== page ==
Project SAVE

The Safe Schools Against Violence in Education (SAVE) Act

Among other things, the SAVE legislation requires districts, BOCES and county vocational education and extension boards to:

  • establish district-wide school safety and building-level school safety teams to develop district-wide and
    building-level school safety plans; and
  • address crisis intervention, emergency response and management at the district level through
    comprehensive, multi-hazard school safety plans.

Safety Plans

Under Project SAVE, the Board of Education must develop a district-wide safety plan as well as building-level emergency response plans. These plans are reviewed periodically and updated when necessary.

District-wide school safety plans include policies and procedures for contacting law enforcement in the event of an emergency; contacting parents/guardians in the event of an emergency or early dismissal; the identification of appropriate responses to emergencies; and responding to acts of violence and implied or direct threats of violence by students, faculty, staff or anyone else in the school building.

The building-level plans include policies and procedures for creating and maintaining an emergency response team at the school with clear chain of command; safely evacuating students, faculty, staff and anyone else in the school building during an emergency; ensuring that first responders have access to interior floor plans, school grounds plans and road maps of the immediate surrounding area; and annual review and conduct of drills and other exercises to test components of emergency plans, in coordination with local and county emergency responders and preparedness officials.

Incident Command System (ICS)

New York State Commissioner’s Regulation 155.17(e)(2) requires that district and building-level emergency plans delineate the chain of command during an emergency response in a manner consistent with the Incident Command System (ICS).

The National Incident Command System (ICS) standardizes incident management across all levels of government—federal, state and local:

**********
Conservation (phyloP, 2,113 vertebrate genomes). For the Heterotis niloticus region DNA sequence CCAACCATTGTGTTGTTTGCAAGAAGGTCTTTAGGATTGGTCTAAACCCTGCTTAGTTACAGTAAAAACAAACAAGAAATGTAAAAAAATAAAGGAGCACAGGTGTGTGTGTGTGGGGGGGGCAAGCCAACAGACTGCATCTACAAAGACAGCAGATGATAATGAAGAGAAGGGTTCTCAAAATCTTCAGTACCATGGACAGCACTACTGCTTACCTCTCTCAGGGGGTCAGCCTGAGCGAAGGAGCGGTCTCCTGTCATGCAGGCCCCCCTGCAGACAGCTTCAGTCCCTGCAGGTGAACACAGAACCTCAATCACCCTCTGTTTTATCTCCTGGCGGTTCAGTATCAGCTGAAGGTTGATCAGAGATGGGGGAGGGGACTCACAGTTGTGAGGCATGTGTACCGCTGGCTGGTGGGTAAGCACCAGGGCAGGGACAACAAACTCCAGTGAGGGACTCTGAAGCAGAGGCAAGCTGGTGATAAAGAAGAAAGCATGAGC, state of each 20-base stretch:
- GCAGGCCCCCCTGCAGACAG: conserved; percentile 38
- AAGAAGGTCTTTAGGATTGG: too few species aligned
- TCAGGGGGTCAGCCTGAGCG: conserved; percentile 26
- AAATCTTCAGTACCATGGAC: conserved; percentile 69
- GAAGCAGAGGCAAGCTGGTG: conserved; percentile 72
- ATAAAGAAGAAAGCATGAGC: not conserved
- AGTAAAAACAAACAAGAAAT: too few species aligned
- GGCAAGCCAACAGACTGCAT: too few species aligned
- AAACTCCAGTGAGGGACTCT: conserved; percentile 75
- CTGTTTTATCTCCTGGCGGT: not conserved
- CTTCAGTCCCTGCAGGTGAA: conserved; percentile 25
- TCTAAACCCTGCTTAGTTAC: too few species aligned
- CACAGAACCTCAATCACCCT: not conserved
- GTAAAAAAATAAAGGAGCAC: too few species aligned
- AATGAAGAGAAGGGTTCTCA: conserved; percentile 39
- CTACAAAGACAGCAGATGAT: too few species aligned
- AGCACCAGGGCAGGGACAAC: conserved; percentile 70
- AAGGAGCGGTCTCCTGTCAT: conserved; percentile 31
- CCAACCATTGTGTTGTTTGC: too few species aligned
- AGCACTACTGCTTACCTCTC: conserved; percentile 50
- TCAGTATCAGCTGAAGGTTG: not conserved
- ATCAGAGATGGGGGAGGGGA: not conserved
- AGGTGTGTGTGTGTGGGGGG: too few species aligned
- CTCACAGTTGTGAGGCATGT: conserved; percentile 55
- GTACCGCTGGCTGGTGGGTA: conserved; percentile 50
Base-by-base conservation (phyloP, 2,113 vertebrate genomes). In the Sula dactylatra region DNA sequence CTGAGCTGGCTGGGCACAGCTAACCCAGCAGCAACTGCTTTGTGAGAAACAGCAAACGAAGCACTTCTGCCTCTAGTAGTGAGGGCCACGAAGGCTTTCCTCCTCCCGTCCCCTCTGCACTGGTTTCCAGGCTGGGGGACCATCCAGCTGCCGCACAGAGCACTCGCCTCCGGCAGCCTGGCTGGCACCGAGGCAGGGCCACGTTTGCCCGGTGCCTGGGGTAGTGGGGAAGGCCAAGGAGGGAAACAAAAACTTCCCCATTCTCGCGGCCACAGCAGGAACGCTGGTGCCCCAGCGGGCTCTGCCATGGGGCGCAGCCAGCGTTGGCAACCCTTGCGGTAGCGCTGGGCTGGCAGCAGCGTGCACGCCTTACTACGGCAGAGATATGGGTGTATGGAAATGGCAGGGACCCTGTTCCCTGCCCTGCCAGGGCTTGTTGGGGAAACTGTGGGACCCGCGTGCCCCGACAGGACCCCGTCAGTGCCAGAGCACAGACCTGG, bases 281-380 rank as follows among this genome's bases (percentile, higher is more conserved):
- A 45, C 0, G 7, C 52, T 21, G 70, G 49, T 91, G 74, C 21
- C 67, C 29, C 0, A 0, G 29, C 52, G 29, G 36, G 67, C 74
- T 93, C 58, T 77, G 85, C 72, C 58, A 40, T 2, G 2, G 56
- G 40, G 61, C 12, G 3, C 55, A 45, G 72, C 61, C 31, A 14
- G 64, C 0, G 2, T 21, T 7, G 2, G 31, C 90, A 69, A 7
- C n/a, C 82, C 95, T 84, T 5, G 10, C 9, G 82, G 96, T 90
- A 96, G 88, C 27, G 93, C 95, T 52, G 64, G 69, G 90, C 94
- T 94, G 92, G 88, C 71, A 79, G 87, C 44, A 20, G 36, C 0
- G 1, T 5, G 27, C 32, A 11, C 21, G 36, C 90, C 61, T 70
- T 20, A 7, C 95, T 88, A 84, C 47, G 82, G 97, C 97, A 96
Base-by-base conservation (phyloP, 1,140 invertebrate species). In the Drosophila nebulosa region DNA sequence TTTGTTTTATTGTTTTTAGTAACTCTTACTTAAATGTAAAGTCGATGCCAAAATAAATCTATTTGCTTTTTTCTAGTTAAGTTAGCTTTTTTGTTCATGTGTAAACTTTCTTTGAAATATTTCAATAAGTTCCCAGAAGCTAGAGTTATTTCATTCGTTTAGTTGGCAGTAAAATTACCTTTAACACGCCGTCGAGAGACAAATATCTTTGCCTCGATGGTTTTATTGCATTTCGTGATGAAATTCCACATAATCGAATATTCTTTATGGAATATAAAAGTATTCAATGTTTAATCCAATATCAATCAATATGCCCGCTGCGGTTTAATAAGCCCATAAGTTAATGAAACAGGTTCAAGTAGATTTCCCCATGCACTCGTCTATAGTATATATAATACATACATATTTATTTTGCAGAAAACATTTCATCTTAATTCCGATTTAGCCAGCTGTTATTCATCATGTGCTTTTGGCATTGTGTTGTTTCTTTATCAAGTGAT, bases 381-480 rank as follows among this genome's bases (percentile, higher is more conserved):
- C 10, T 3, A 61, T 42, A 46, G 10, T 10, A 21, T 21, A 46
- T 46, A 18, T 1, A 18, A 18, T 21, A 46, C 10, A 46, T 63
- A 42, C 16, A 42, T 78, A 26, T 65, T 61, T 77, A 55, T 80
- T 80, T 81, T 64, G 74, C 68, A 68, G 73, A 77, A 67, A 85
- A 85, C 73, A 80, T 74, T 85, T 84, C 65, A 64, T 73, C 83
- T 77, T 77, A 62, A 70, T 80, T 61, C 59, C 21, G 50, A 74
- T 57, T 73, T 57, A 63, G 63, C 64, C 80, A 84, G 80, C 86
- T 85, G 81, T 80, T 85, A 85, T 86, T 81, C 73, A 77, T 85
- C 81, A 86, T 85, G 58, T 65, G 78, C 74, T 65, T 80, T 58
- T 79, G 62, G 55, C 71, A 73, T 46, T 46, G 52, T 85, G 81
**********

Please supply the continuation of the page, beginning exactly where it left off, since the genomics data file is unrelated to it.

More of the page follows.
• Allowing for the integration of facilities, equipment, personnel, procedures and communications.
  • Enabling a coordinated response among various jurisdictions and agencies, both public and private.
  • Establishing common processes for planning and managing resources.

It is typically structured to facilitate activities in five major functional areas: Command, Operations, Planning, Finance/Administration and Logistics. All of the functional areas may or may not be used based on the incident needs.

Current Tracking of Incidents in the School Setting: VADIR Reporting System

The intended goal of VADIR and the Dignity for All Students Act (DASA) data reporting is to promote a safe and supportive school climate.

  • VADIR is a self reporting tool that gathers data on violent and disruptive incidents that occur on school property or at a school function.
  • DASA also requires the reporting of material incidents of discrimination and harassment occurring on school property or at a school function.
  • A school’s VADIR data is used to compute the school violence index (SVI). The SVI is used to determine whether a school is designated a Persistently Dangerous (PD) school.
  • Once a school is designated as PD it triggers a Department review process and technical assistance designed to address the conditions and issues related to school safety.